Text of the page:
Although I can say worse for the Koreans – only FC Seoul have tasted victory. That’s one match out of eight for the Koreans. Bunyodkor are certainly some annoying invaders (that space should belong to an A-League team, with only three teams from Qatar), but they are good invaders and they exposed the faults of Sanfrecce and Steelers.

Well, they have days until April to fix things up, but the attention for the rest of the month will be on the national team – Japan can secure a ticket to Brazil before the sakura flowers are in full bloom, and Korea are preparing for a major battle. Big responsibilities for Yuzo Kurihara, Kim Chang-soo, Ha Dae-sung, and Lee Dong-gook.

2012 in Asian Football

I want love in a peaceful world.

I want love in a peaceful world.

January

  • The earliest (and latest) cup in global football is lifted every 1st January in Japan. FC Tokyo win the 201..1 Emperor’s Cup by defeating Kyoto Sanga FC 4-2. Second Division FC Tokyo win a spot in the 2012 AFC Champions League.
  • Tim Cahill ends his goal drought after 34 matches (he passed 2011 without any goal, including in Asian Cup) by scoring for Everton against Blackburn Rovers. The match ends 1-1.
  • Arsenal teenage winger Ryo Miyaichi is loaned to Bolton.

February

  • Adelaide United and Pohang Steelers qualify to 2012 AFC Champions League by defeating two Southeast Asian hopefuls – Persipura of Indonesia and Chonburi of Thailand. Buriram of Thailand is the sole SE Asian representative in the ACL. With SE Asian federations underperforming or in legal problems, Bunyodkor of Uzbekistan fill a spot in the East Asian division.
  • Shinji Okazaki scores with a bicycle kick for Stuttgart against Hannover 96.
  • China end hope to qualify to Brazil 2014 despite defeating Jordan 3-1 at home. Its doom had been pronounced in Autumn 2011 thanks to back to back defeats against Iraq and Jordan. The Economist‘s Christmas 2011 edition runs special article on why Chinese football sucks.
  • On the other hand, Asian champions Japan qualify as runner ups without able to defeat Uzbekistan and lost the away match in North Korea, where coach Al Zaccheroni complains that the custom seizes his soy sauce.
  • Still on road to Brazil: demoralized Indonesia are torn apart 0-10 by Bahrain. Bahrain, however, fail to qualify as rival Qatar fight to the end to hold Iran 2-2 and pass the group undefeated. While Indonesia field players only from the official Premier League (leaving veterans playing in the Super League), Bahrain also ban Shiite players from the team.

March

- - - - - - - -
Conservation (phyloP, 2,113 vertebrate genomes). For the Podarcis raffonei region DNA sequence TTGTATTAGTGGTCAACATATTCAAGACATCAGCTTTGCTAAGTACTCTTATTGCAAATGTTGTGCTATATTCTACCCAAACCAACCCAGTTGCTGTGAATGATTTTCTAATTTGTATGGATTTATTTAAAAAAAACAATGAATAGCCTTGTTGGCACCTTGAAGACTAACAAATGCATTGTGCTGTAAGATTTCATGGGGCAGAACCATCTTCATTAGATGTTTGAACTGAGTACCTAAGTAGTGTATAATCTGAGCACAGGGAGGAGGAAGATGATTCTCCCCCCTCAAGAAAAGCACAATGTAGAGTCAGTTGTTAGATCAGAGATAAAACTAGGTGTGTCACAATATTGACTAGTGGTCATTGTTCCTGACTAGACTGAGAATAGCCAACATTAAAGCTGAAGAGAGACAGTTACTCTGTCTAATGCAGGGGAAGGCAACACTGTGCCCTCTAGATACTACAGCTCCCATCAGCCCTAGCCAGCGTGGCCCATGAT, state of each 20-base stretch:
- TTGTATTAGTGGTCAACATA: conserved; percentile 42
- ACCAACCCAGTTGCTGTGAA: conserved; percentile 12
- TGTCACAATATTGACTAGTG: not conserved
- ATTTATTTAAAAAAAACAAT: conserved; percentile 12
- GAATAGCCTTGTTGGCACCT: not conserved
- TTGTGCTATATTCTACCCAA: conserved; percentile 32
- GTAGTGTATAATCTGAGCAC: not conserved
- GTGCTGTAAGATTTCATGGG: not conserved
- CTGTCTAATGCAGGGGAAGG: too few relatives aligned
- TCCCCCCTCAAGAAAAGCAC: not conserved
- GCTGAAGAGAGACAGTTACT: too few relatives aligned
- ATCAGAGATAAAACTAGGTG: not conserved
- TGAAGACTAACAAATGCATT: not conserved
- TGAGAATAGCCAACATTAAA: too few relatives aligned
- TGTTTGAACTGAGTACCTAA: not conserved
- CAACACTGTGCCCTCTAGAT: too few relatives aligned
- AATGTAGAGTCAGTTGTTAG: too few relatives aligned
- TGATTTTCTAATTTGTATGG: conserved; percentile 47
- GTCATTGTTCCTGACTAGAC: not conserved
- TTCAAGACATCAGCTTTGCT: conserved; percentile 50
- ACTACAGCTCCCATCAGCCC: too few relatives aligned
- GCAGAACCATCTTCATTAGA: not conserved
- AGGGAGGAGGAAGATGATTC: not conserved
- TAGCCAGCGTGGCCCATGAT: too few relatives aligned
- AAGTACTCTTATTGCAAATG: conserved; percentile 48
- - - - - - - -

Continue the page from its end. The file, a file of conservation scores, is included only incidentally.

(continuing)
• North Korea qualify automatically to 2015 AFC Asian Cup after defeating other minnows such as Philippines, Tajikistan, India, and Turkmenistan. At that time NK are ranked 15th in Asia, far above non-Challenge Cup participants such as UAE and Thailand.
  • Woeful year for Japanese powerhouse Gamba Osaka begins as they go down in the ACL to Pohang Steelers 0-3 and to Adelaide United 0-2.
  • Australia end its quest for Olympics gold finishing bottom of Group B without scoring any goal and ended four matches 0-0. The Matildas had failed to qualify in 2011 after falling one point short below North Korea. The duel between Japan and Korea U-23 in London is anticipated.

April

  • Brisbane win the A-League Grand Final due to 90+7th minute penalty kick by Albanian Besart Berisha into Perth Glory’s goal. Man of the match award for Perth’s Jacob Burns is for a while incorrectly awarded to Brisbane winger Thomas Broich.
  • Japan and Korea begin their 2012 league season in the familiar manners – taking in Australians and few Japanese players for the Asian Player spot in Korea, and taking in Koreans and few Australians for the AP spot in Japan – along with South and North Koreans who were born in Japan. Both leagues also use Brazilian players extensively and are still reluctant to draw big names from Europe.
  • No such qualm in China, where Nicolas Anelka, fresh from enjoying a late summer period in Chelsea, moved to Shanghai. In February he scored 40 seconds in the friendly against Hunan. In April the club is in crisis and he becomes player-manager.
  • Meanwhile, Guangzhou Evergrande ace the ACL group stage by defeating ex-champions Jeonbuk Hyundai 5-1 and Kashiwa Reysol 3-1. Except for Gao Lin, however, all the goalscorers are South Americans Cleo, Muriqui, and Dario Conca. Still, credit for their defense team.

May